Brooke Hospital Offers Relief for Afghan

Grinding poverty, famine, poor fitting harness and brutal ancient management techniques are simply facts of life for many of the working equines of the world. For some, including the Afghan refugees in Pakistan, Brooke Hospital for Animals is a bright light of relief.
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Grinding poverty, famine, poor fitting harness and brutal ancient management techniques are simply facts of life for many of the working equines of the world. For some, including the Afghan refugees in Pakistan, Brooke Hospital for Animals is a bright light of relief.

We've all seen the front page photos of a stick thin horse or donkey staggering under the burdens of an entire household fleeing the bombs and bullets in Afghanistan. Desperate Afghan people continue to flee into the Pakistani border regions. In the face of hostilities and concerns for their safety they have packed their meager belongings onto horses and donkeys and trekked up to 40 days through some of the world's worst terrain.



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In many cases the fate of these refugees depends on the well-being of their animals. The Brooke Hospital for Animals, a British charity, is working around the clock in refugee camps in Peshawar and Quetta to help these beasts of burden recover from the terrible journeys they and their owners are making. Every animal that can be saved helps guarantee a future for its owner.

Dr. Bill Swann, Brooke's consultant veterinary surgeon, recently returned from the Pajaggi refugee area north of Peshawar, Pakistan. He met seven-year-old Fayim Kalim who travelled there with his family and tribal relatives from north of Kabul, a journey that took 14 days. "Fayim walked along with the rest of his family, bringing with him his baby donkey. It may be small now but before too long it may be his only means of transport and income," Swann explained. "In many cases, these animals represent the only remaining wealth of refugee families. The mountainous treks exact a terrible toll and the animals arrive in a dreadful state. Afghan refugees are arriving daily with their animals to seek help. Other refugees have told them about the mobile clinics offering free emergency treatment and extra food rations for their animals."

The animals arrive exhausted, malnourished and dehydrated. Many are practically skin and bone. Nearly all have large infected sores where the packs have rubbed away the skin and flesh. Many are lame. The mobile clinics have treated thousands of horses and donkeys - some 500 horses are currently at the equine trading camp called Pajaggi center with more arriving daily.

Brooke Hospital for Animals (BHA) has six mobile clinics and two field clinics in the Peshawar area. "The mobile clinics are swamped with work," explained Dr. Shahabat Khan. "Assured of free treatment and some rations, as the influx of refugees mounts, so too does the work for the Brooke. The clinic sometimes finds itself treating 120 horses and donkeys a day."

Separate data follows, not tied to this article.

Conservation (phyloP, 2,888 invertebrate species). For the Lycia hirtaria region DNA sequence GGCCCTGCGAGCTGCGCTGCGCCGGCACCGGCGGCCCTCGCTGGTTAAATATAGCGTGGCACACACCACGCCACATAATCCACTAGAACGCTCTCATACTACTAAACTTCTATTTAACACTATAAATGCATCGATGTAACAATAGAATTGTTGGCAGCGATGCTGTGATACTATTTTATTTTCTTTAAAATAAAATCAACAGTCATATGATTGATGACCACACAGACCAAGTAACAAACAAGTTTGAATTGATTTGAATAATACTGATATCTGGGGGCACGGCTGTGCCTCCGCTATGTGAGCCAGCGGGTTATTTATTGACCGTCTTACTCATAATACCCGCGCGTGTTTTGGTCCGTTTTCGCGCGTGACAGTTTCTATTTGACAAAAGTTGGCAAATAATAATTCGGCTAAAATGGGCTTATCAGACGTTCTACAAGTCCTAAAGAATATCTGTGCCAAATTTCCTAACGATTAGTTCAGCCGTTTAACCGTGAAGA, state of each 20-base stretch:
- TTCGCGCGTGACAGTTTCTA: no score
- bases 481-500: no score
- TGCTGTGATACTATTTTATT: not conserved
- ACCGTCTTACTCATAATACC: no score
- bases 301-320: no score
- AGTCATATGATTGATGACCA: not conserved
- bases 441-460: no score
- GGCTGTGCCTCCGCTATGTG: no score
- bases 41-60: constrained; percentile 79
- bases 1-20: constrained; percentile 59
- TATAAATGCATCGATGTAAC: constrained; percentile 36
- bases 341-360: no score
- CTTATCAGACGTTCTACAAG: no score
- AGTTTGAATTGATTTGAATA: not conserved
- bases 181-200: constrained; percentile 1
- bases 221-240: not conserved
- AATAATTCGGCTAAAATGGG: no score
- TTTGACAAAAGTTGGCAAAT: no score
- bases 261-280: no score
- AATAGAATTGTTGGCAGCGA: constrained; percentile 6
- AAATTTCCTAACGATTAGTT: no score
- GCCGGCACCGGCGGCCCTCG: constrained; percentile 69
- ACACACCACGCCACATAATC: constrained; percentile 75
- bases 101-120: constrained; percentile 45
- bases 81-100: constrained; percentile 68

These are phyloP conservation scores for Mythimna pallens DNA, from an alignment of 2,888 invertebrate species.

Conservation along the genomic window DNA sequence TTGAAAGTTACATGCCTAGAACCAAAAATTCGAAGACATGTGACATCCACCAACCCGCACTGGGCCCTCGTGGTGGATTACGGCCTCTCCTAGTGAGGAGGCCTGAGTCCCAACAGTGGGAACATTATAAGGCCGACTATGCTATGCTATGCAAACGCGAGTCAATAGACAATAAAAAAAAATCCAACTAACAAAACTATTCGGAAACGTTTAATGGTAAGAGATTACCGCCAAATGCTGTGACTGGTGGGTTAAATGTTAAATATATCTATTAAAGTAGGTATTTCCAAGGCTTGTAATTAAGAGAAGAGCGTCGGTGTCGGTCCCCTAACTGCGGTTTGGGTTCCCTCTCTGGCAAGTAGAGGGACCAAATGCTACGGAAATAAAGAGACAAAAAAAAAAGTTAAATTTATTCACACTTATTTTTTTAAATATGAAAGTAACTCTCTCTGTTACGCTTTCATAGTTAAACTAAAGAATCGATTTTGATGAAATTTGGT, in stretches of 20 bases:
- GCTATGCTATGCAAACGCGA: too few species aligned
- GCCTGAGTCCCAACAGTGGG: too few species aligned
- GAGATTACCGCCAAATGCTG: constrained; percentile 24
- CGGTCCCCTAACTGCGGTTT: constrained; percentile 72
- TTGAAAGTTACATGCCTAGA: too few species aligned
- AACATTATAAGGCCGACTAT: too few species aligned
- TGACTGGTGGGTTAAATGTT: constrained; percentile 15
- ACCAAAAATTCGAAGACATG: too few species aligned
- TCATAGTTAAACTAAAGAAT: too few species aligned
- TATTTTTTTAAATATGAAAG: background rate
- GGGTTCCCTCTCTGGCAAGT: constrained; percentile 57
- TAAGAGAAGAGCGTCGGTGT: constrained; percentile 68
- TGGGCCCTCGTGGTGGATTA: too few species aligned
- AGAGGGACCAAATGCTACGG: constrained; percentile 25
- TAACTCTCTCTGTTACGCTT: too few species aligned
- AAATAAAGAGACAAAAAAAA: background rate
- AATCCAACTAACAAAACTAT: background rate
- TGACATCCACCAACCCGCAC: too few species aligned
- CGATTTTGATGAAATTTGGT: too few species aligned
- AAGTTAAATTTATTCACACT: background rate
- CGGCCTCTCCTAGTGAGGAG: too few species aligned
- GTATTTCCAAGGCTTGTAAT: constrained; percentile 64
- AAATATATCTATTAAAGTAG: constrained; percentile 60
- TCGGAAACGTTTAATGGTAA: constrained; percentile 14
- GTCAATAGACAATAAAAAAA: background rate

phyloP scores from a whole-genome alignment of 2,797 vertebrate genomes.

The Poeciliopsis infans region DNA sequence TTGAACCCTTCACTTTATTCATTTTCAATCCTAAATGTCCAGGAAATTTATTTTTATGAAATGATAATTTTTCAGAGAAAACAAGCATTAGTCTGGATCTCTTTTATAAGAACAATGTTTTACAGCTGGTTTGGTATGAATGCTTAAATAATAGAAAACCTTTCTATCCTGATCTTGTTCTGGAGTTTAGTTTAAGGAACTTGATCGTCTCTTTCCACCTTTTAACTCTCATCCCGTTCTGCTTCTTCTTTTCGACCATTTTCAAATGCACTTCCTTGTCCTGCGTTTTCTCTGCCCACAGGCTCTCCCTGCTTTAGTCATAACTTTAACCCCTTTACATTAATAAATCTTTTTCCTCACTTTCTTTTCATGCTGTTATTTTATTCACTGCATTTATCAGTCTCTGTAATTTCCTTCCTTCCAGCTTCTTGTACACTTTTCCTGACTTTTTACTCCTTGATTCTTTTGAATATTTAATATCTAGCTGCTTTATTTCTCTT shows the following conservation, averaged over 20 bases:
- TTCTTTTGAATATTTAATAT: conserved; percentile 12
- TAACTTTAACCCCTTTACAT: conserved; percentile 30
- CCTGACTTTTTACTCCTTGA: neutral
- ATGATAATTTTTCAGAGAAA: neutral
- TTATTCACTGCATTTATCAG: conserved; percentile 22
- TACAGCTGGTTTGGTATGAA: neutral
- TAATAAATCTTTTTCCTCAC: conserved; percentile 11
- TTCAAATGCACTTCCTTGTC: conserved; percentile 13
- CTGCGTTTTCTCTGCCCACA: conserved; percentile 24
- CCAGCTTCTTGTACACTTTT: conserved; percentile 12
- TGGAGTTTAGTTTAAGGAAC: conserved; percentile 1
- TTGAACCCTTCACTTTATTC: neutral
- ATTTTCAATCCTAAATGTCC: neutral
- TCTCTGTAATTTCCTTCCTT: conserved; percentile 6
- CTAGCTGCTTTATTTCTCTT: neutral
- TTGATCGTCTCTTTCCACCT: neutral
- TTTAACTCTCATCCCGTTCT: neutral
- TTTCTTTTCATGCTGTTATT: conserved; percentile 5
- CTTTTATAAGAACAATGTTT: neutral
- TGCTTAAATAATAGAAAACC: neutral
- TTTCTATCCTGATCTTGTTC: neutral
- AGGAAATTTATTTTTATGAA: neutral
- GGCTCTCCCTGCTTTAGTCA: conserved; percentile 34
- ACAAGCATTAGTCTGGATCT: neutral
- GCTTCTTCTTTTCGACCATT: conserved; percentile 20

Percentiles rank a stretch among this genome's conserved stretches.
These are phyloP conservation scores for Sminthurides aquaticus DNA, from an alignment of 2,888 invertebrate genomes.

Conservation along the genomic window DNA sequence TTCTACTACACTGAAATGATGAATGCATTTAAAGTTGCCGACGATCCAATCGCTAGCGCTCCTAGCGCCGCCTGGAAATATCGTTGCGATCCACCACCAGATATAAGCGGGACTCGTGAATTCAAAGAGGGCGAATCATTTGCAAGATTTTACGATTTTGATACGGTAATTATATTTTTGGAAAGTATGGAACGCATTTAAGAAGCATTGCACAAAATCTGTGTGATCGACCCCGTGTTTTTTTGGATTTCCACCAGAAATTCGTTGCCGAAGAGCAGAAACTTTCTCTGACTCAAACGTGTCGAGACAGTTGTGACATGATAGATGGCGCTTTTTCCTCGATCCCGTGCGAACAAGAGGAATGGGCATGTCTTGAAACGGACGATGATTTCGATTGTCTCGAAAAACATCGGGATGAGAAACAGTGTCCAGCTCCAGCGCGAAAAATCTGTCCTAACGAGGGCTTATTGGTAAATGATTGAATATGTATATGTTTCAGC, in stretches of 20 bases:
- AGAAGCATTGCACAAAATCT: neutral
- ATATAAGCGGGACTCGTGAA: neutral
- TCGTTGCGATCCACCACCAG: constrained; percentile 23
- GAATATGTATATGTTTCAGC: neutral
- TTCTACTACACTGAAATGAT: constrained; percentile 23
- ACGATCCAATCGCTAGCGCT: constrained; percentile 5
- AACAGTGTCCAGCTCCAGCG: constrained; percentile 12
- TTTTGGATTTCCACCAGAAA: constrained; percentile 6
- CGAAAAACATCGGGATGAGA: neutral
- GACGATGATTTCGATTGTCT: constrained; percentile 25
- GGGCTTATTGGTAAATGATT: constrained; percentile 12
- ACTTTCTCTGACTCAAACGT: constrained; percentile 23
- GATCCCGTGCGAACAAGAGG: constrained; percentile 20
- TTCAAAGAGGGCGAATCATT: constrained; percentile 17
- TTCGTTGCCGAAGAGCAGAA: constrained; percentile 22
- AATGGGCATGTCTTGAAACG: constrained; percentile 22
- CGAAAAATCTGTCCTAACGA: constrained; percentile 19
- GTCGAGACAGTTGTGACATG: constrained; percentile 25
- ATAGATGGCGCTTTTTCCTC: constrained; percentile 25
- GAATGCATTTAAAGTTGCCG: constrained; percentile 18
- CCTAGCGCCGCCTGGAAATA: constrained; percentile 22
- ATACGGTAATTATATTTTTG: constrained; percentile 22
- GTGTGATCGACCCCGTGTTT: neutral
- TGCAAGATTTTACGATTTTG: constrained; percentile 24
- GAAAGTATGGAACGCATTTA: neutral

Because of the refugees in the area, BHA was already in full working mode before the events of September 11 in the U.S. Last winter BHA (Pakistan) diverted a mobile team from its normal route to Pajaggi, on the outskirts of Peshawar, well known to the refugees. The team consisted of a vet, two vet techs and a farrier, who were immediately inundated with requests for help. Within a few days they were seeing a wide range of serious conditions resulting from starvation and the long, arduous journey over the pass from Afghanistan. Malnutrition, lameness and severe saddle sores were the most common problems encountered. Nearly every horse had a raw, infected wound on its back where the pack, containing all the family's possessions, had rubbed the skin away. The blood parasite Trypanosomiasis affected many animals, which would have died without treatment from the BHA team.

The Brooke Hospital for Animals, founded in 1934, with headquarters in London provides free veterinary treatment for the working horses, donkeys and mules of poor people in Egypt, Jordan, India and Pakistan. Today Brooke Hospital has 15 veterinary centers; six in Egypt, five in Pakistan, one in Jordan and three in India. Many animals are situated too far from a Brooke clinic and often owners are unwilling to sacrifice the time to travel long distances with the resulting loss of income. Brooke has set up a network of mobile veterinary teams that visit the outlying areas regularly. Mobile vans carry a large water tank, essential veterinary supplies and an educational video about farriery or water to show to the waiting owners. Mobile clinics consist of a vet, two veterinary nurses, and a driver traveling in a van. This contains medical equipment and a canvas shelter that is erected to provide a shaded treatment area. These teams provide a regular, reliable service for villages with no other veterinary care.

A key part of this work is the education of owners and users in sound animal management. Few owners understand the basic concepts of animal husbandry and they are reluctant to abandon the ways of their fathers, no matter how ineffective or brutal. Understanding that children are the animal owners of the future, Brooke Hospital encourages regular visits from schools to its veterinary centers. In addition, humane harness and packsaddles are made available, along with education about hoof care.

By collaborating with the local people to help them improve their own husbandry skills and their animals' health through advice, support and education, Brooke aims to transform the working lives of their animals and the conditions in which they live. For more information on the work of the Brooke Hospital for Animals, visit their website at www.brooke-hospital.org.uk.